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Do androids dream of safer construction sites?

by Tim Clark
An interaction between a human and a robot

Tomorrow’s construction workers will likely come to resemble extras in a science fiction movie, as technology rises to the challenge of keeping humans safe on site. Tim Clark reports

When it comes to safety, construction is considered one of the professions prone to more accidents and fatalities.

This view persists despite efforts from governments and contractors; as evidenced by alarming accident statistics reported by the Health & Safety Executive (HSE).

During the 2022/23 period, HSE reported 69,000 workers with work-related ill health, alongside 45 fatal injuries, and 53,000 non-fatal injuries, highlighting the pressing need for effective safety measures.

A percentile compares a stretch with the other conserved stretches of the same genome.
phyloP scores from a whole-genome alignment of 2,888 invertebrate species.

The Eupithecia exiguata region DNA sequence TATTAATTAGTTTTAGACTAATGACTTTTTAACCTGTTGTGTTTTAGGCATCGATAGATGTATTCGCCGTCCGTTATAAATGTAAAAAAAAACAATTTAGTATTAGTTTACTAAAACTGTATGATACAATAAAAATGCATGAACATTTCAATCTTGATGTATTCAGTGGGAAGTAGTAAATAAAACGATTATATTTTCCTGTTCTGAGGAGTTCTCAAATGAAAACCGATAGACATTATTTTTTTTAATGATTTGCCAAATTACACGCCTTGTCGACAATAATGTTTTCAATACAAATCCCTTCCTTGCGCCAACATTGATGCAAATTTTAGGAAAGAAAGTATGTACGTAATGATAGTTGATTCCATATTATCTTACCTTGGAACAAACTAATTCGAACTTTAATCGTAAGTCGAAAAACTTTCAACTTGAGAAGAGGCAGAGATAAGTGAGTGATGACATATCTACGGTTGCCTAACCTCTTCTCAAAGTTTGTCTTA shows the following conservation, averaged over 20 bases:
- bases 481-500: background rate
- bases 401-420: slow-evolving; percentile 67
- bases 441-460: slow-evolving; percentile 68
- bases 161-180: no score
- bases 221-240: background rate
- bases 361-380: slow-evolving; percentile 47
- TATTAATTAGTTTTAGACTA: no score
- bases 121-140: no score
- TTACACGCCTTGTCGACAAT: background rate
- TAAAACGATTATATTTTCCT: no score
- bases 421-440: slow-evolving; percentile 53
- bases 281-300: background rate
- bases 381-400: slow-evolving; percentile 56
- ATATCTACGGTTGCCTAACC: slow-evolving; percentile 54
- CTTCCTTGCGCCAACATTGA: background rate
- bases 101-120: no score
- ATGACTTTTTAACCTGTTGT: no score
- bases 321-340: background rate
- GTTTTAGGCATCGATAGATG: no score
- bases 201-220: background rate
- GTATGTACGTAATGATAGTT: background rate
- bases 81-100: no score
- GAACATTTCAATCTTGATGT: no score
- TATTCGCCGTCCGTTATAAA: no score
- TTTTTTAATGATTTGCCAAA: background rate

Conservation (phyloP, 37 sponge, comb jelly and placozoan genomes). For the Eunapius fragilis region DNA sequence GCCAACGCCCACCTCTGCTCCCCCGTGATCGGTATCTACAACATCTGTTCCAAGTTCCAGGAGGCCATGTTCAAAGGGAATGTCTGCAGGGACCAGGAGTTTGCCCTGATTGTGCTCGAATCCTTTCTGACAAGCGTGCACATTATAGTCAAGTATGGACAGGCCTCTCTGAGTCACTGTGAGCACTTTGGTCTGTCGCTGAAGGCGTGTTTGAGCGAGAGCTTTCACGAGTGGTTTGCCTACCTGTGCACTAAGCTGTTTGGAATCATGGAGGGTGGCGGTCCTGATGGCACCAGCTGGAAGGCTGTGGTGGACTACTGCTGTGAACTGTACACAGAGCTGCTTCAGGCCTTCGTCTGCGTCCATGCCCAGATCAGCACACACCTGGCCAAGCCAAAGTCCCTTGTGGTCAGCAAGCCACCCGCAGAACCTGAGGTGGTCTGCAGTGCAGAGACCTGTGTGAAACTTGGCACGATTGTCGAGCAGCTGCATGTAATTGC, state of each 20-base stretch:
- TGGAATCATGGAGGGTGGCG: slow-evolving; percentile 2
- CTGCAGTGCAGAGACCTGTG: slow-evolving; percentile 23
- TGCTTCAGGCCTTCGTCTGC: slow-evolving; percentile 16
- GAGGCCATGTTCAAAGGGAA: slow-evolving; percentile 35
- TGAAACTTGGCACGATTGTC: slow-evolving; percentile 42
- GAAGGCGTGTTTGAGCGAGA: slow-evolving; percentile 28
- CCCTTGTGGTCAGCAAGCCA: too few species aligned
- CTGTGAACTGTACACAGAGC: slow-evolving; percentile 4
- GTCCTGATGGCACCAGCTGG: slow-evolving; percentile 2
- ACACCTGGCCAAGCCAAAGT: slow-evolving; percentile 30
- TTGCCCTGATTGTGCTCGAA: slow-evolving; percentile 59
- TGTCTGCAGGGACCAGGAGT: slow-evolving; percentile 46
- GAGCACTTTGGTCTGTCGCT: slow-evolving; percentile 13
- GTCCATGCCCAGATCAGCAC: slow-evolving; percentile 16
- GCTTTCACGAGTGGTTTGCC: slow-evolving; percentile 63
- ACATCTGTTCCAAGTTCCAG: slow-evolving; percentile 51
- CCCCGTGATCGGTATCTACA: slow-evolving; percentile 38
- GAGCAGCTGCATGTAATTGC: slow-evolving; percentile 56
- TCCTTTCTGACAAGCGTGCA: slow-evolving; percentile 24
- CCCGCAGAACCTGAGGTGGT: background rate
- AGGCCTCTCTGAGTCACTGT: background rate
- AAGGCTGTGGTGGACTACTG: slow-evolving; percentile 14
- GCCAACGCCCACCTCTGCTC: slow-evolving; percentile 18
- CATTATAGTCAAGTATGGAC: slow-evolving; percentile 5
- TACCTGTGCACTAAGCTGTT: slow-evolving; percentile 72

Simultaneously, the economic toll of workplace injuries and illnesses in the construction sector is staggering, reaching an estimated £1.3bn for the 2021/22 period. Around 2.6m working days are lost annually in construction due to workplace injuries and illnesses, with 20% attributed to injuries and 80% to work-related illnesses, resulting in approximately 1.3 days lost per worker.

Build in Digital has delved into the transformative role that technology is beginning to have in enhancing construction site safety, from the implementation of drones for aerial surveillance, to the utilisation of virtual reality for training, ultimately striving to reduce accidents and protect workers’ well-being.

A question for many in the sector, however, is just where to start when it comes to site safety.

“Technology is at its best when it allows tasks to be done without risking a human being in an unsafe situation,” says Matt Lacey, managing director of Survey-tech.

“For example, if machine control is utilised (think of it as sat nav for excavators, guiding the operator where to dig) then that means you don’t have a groundworker next to a trench and a 16-tonne machine, poking a staff in to check dig depths.